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Are We There Yet?

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Posted On: 06/29/2011

QUESTION:

Is there any evidence we've hit bottom and that the market is beginning to recover?

ANSWER:

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It's possible to tell how far we've fallen, but whether we've hit bottom is something we'll only know after the fact.

According to the National Association of Realtors, "Sales of existing-home sales rose in March, continuing an uneven recovery that began after sales bottomed last July." That is, the annual rate of sales was 5.10 million units in March versus 4.92 million units in February.

But is this really an increase? There were 28 days in February - an average of 175,714 sales per day. In March, with 31 days, the average was 164,516 units. As well, sales in March 2011 were 6.3 percent below March 2010.

The Federal Housing Finance Agency reports that home prices in February were 18.6 percent below the peak in April 2007. Essentially, home prices are where they were in February 2004.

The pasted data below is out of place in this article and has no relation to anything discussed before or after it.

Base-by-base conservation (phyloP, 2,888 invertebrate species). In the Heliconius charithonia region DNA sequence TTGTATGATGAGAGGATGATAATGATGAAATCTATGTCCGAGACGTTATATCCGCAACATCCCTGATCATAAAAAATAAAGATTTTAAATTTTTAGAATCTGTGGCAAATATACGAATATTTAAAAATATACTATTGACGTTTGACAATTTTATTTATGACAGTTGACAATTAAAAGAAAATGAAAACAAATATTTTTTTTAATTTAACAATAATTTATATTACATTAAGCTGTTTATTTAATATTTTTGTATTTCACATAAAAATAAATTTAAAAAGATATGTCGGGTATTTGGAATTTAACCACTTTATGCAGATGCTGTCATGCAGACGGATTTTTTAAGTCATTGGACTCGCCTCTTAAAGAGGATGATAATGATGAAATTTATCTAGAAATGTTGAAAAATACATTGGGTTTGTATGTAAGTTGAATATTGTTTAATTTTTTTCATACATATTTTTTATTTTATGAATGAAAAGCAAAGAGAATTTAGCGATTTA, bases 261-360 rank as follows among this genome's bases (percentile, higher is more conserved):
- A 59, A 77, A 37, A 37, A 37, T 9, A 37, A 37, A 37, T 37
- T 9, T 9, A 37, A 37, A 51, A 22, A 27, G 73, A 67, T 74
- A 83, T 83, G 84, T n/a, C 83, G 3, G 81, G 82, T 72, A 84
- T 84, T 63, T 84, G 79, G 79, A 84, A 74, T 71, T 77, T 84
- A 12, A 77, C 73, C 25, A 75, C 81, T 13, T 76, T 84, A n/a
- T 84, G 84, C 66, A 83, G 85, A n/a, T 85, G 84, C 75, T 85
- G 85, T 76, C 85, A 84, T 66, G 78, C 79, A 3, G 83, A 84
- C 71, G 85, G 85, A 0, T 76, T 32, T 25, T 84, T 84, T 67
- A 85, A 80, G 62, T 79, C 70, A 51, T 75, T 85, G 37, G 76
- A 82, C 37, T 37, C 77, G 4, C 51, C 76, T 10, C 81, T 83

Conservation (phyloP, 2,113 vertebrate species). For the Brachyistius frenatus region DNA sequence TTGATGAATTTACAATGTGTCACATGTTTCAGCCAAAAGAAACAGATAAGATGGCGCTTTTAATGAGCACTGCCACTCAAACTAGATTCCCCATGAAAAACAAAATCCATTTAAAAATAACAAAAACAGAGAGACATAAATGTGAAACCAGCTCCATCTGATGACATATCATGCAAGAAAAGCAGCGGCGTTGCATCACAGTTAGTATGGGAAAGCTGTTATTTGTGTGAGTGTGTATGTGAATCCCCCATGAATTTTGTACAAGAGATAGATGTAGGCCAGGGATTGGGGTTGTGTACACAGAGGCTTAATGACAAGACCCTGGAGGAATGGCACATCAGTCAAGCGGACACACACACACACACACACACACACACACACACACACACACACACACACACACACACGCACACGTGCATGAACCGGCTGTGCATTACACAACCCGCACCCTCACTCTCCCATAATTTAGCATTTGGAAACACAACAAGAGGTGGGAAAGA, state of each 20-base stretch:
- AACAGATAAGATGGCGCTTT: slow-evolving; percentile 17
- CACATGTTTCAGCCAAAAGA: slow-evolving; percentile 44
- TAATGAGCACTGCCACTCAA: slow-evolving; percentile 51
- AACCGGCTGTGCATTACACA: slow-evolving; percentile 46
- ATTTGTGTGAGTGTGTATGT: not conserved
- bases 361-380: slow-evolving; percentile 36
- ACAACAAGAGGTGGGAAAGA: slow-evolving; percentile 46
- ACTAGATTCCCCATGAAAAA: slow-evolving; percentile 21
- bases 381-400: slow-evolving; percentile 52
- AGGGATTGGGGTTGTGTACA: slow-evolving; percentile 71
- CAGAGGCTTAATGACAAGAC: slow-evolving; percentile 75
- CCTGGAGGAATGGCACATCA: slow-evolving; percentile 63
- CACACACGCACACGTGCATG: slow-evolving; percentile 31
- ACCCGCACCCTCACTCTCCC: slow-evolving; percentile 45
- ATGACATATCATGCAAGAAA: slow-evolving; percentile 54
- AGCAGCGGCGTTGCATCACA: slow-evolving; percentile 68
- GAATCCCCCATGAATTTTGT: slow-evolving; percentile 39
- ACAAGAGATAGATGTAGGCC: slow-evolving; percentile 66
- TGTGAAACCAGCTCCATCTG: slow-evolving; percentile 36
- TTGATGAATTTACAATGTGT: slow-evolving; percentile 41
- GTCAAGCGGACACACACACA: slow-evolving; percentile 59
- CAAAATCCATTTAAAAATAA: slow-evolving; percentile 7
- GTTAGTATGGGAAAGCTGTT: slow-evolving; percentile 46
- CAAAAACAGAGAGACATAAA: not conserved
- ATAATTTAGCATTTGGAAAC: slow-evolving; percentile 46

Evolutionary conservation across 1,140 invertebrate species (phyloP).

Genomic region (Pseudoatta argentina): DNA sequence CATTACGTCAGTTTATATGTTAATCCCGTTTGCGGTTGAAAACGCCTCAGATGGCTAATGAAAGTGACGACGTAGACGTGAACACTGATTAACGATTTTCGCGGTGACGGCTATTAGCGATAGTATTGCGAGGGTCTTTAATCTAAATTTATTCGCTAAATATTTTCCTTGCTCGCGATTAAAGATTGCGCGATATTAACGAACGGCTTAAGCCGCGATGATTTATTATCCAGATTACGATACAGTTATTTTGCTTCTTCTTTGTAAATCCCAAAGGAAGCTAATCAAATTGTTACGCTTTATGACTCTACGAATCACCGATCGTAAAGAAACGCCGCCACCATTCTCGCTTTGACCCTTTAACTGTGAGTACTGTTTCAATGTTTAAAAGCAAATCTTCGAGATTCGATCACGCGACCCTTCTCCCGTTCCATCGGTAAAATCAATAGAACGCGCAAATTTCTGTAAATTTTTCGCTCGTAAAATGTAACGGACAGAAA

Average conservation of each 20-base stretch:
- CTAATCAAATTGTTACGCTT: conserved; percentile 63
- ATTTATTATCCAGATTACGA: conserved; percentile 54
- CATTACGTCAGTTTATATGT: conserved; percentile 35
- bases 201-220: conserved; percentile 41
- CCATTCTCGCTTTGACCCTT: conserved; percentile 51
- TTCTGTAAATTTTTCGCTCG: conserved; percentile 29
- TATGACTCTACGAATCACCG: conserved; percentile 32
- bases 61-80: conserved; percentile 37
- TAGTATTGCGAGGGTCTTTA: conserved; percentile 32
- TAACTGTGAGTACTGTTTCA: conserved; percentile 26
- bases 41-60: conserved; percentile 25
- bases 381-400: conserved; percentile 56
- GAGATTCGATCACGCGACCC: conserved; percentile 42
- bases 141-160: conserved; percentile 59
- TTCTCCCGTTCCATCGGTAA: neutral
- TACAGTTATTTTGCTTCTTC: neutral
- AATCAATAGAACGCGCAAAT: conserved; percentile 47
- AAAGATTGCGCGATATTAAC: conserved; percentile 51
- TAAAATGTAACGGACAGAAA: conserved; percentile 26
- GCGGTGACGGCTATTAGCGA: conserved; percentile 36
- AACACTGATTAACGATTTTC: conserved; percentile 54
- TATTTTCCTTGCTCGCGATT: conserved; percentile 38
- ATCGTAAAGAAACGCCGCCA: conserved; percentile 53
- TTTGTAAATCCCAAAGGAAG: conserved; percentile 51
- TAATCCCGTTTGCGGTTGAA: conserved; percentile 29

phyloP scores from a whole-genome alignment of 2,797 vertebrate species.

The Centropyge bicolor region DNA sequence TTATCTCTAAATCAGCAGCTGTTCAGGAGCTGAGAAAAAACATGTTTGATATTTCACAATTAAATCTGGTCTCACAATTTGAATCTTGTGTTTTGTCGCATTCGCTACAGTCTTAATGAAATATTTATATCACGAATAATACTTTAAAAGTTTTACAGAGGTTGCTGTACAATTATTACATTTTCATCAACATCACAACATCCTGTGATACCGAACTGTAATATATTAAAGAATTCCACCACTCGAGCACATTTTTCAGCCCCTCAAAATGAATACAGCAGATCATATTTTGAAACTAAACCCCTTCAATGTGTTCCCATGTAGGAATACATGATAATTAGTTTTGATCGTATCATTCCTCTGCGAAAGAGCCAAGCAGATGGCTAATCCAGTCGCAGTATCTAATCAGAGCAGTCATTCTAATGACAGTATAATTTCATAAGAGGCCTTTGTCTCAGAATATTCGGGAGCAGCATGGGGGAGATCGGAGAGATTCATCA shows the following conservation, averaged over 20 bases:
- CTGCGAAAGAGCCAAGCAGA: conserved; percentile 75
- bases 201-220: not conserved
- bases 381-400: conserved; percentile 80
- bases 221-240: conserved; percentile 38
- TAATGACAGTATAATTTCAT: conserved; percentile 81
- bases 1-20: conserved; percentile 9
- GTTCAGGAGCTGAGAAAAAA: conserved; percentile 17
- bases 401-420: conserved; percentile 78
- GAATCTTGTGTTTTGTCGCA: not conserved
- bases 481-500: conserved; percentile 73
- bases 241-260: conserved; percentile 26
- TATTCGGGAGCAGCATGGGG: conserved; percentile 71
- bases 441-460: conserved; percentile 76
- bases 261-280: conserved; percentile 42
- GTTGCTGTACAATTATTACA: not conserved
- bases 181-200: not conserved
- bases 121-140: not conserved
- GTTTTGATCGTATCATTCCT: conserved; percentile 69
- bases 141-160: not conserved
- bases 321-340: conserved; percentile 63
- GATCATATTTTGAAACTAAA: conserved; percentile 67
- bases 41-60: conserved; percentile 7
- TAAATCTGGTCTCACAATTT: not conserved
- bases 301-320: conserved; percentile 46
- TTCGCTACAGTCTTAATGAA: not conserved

Lastly, figures from the Federal Reserve show that the value of U.S. homes stood at $22.7 trillion in 2006 - a value that fell to $16.4 trillion in the fourth quarter of 2010.

Meanwhile, the real estate research firm REIS, Inc. reports that in 2010 and into the first quarter of 2011 apartment rents in major metro areas were rising while vacancies fell.

So, no, as this is written, the question of whether we've hit bottom is unclear.

QUESTION:

Imagine that someone bought a $450,000 home, the property value fell to $275,000 and the owner was foreclosed. The owner has now saved $35,000 in cash to buy a $100,000 replacement residence but cannot get a loan for the $65,000 balance. With 35 percent down why is financing unavailable?

ANSWER:

After a foreclosure borrowers will generally need to wait three to five years before getting a new mortgage - and longer if the foreclosure was a deliberate walk-away. In this case the first lender lost at least $175,000, and the borrower is now regarded as so risky that no lender will accept his or her mortgage application.

Peter G. Miller is the author of The Common-Sense Mortgage and a veteran real estate columnist. Have a question? Please write to peter@ctwfeatures.com.

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